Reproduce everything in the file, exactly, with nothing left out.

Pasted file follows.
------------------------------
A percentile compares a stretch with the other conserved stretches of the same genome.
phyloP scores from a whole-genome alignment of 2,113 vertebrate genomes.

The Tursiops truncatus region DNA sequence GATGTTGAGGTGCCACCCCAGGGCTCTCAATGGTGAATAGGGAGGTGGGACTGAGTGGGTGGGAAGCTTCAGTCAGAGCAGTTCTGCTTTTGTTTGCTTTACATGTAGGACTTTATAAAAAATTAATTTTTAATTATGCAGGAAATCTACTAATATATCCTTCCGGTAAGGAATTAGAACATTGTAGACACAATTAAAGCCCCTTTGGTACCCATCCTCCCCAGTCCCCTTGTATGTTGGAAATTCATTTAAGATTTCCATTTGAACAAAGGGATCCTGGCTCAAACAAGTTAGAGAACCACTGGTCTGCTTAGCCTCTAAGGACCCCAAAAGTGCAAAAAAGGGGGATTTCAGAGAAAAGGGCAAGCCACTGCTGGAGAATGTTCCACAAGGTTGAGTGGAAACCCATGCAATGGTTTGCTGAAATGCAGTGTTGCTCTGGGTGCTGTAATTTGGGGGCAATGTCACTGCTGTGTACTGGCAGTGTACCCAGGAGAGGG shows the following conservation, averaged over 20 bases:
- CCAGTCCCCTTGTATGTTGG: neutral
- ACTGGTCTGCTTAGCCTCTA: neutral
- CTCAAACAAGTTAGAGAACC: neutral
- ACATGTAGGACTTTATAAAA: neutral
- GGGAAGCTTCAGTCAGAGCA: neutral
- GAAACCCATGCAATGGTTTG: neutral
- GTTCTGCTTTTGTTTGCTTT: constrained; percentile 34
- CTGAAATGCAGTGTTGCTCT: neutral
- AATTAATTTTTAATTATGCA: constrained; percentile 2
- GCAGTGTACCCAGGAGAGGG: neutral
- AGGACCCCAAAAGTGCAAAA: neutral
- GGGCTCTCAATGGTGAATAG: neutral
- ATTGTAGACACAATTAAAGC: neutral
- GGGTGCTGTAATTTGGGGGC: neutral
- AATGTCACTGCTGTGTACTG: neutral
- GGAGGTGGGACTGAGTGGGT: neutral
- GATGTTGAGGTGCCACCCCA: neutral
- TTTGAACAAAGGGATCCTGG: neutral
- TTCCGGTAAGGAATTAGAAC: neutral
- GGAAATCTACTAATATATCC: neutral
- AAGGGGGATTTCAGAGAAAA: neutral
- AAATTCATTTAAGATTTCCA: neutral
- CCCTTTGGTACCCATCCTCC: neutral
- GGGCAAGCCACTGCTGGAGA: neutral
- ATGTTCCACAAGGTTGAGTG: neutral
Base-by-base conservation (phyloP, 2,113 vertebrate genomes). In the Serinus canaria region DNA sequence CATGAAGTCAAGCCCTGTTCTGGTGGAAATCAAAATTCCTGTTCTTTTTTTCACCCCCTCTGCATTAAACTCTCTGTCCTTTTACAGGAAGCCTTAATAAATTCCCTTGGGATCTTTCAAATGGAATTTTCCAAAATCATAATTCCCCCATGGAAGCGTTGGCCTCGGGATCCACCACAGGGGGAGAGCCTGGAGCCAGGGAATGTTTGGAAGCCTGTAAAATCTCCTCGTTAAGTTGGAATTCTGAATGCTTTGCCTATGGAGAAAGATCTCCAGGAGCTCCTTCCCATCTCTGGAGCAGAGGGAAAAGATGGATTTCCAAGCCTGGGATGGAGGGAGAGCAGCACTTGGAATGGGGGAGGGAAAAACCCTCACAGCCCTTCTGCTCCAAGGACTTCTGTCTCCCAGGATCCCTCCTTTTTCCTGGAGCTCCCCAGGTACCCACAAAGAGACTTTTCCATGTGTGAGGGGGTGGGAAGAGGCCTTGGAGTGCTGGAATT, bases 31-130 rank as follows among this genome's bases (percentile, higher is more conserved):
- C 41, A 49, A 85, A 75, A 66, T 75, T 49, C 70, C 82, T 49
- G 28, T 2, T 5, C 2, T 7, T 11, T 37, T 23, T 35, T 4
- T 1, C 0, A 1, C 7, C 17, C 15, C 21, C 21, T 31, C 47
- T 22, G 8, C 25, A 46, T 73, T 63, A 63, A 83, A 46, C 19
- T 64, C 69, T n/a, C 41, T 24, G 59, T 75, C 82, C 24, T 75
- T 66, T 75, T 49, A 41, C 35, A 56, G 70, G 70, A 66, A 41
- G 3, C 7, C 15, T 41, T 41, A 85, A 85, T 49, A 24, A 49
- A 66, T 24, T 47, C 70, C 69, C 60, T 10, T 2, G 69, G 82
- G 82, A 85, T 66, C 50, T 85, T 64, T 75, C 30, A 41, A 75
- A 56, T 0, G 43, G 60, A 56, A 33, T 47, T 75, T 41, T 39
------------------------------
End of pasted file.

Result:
A percentile compares a stretch with the other conserved stretches of the same genome.
phyloP scores from a whole-genome alignment of 2,113 vertebrate genomes.

The Tursiops truncatus region DNA sequence GATGTTGAGGTGCCACCCCAGGGCTCTCAATGGTGAATAGGGAGGTGGGACTGAGTGGGTGGGAAGCTTCAGTCAGAGCAGTTCTGCTTTTGTTTGCTTTACATGTAGGACTTTATAAAAAATTAATTTTTAATTATGCAGGAAATCTACTAATATATCCTTCCGGTAAGGAATTAGAACATTGTAGACACAATTAAAGCCCCTTTGGTACCCATCCTCCCCAGTCCCCTTGTATGTTGGAAATTCATTTAAGATTTCCATTTGAACAAAGGGATCCTGGCTCAAACAAGTTAGAGAACCACTGGTCTGCTTAGCCTCTAAGGACCCCAAAAGTGCAAAAAAGGGGGATTTCAGAGAAAAGGGCAAGCCACTGCTGGAGAATGTTCCACAAGGTTGAGTGGAAACCCATGCAATGGTTTGCTGAAATGCAGTGTTGCTCTGGGTGCTGTAATTTGGGGGCAATGTCACTGCTGTGTACTGGCAGTGTACCCAGGAGAGGG shows the following conservation, averaged over 20 bases:
- CCAGTCCCCTTGTATGTTGG: neutral
- ACTGGTCTGCTTAGCCTCTA: neutral
- CTCAAACAAGTTAGAGAACC: neutral
- ACATGTAGGACTTTATAAAA: neutral
- GGGAAGCTTCAGTCAGAGCA: neutral
- GAAACCCATGCAATGGTTTG: neutral
- GTTCTGCTTTTGTTTGCTTT: constrained; percentile 34
- CTGAAATGCAGTGTTGCTCT: neutral
- AATTAATTTTTAATTATGCA: constrained; percentile 2
- GCAGTGTACCCAGGAGAGGG: neutral
- AGGACCCCAAAAGTGCAAAA: neutral
- GGGCTCTCAATGGTGAATAG: neutral
- ATTGTAGACACAATTAAAGC: neutral
- GGGTGCTGTAATTTGGGGGC: neutral
- AATGTCACTGCTGTGTACTG: neutral
- GGAGGTGGGACTGAGTGGGT: neutral
- GATGTTGAGGTGCCACCCCA: neutral
- TTTGAACAAAGGGATCCTGG: neutral
- TTCCGGTAAGGAATTAGAAC: neutral
- GGAAATCTACTAATATATCC: neutral
- AAGGGGGATTTCAGAGAAAA: neutral
- AAATTCATTTAAGATTTCCA: neutral
- CCCTTTGGTACCCATCCTCC: neutral
- GGGCAAGCCACTGCTGGAGA: neutral
- ATGTTCCACAAGGTTGAGTG: neutral
Base-by-base conservation (phyloP, 2,113 vertebrate genomes). In the Serinus canaria region DNA sequence CATGAAGTCAAGCCCTGTTCTGGTGGAAATCAAAATTCCTGTTCTTTTTTTCACCCCCTCTGCATTAAACTCTCTGTCCTTTTACAGGAAGCCTTAATAAATTCCCTTGGGATCTTTCAAATGGAATTTTCCAAAATCATAATTCCCCCATGGAAGCGTTGGCCTCGGGATCCACCACAGGGGGAGAGCCTGGAGCCAGGGAATGTTTGGAAGCCTGTAAAATCTCCTCGTTAAGTTGGAATTCTGAATGCTTTGCCTATGGAGAAAGATCTCCAGGAGCTCCTTCCCATCTCTGGAGCAGAGGGAAAAGATGGATTTCCAAGCCTGGGATGGAGGGAGAGCAGCACTTGGAATGGGGGAGGGAAAAACCCTCACAGCCCTTCTGCTCCAAGGACTTCTGTCTCCCAGGATCCCTCCTTTTTCCTGGAGCTCCCCAGGTACCCACAAAGAGACTTTTCCATGTGTGAGGGGGTGGGAAGAGGCCTTGGAGTGCTGGAATT, bases 31-130 rank as follows among this genome's bases (percentile, higher is more conserved):
- C 41, A 49, A 85, A 75, A 66, T 75, T 49, C 70, C 82, T 49
- G 28, T 2, T 5, C 2, T 7, T 11, T 37, T 23, T 35, T 4
- T 1, C 0, A 1, C 7, C 17, C 15, C 21, C 21, T 31, C 47
- T 22, G 8, C 25, A 46, T 73, T 63, A 63, A 83, A 46, C 19
- T 64, C 69, T n/a, C 41, T 24, G 59, T 75, C 82, C 24, T 75
- T 66, T 75, T 49, A 41, C 35, A 56, G 70, G 70, A 66, A 41
- G 3, C 7, C 15, T 41, T 41, A 85, A 85, T 49, A 24, A 49
- A 66, T 24, T 47, C 70, C 69, C 60, T 10, T 2, G 69, G 82
- G 82, A 85, T 66, C 50, T 85, T 64, T 75, C 30, A 41, A 75
- A 56, T 0, G 43, G 60, A 56, A 33, T 47, T 75, T 41, T 39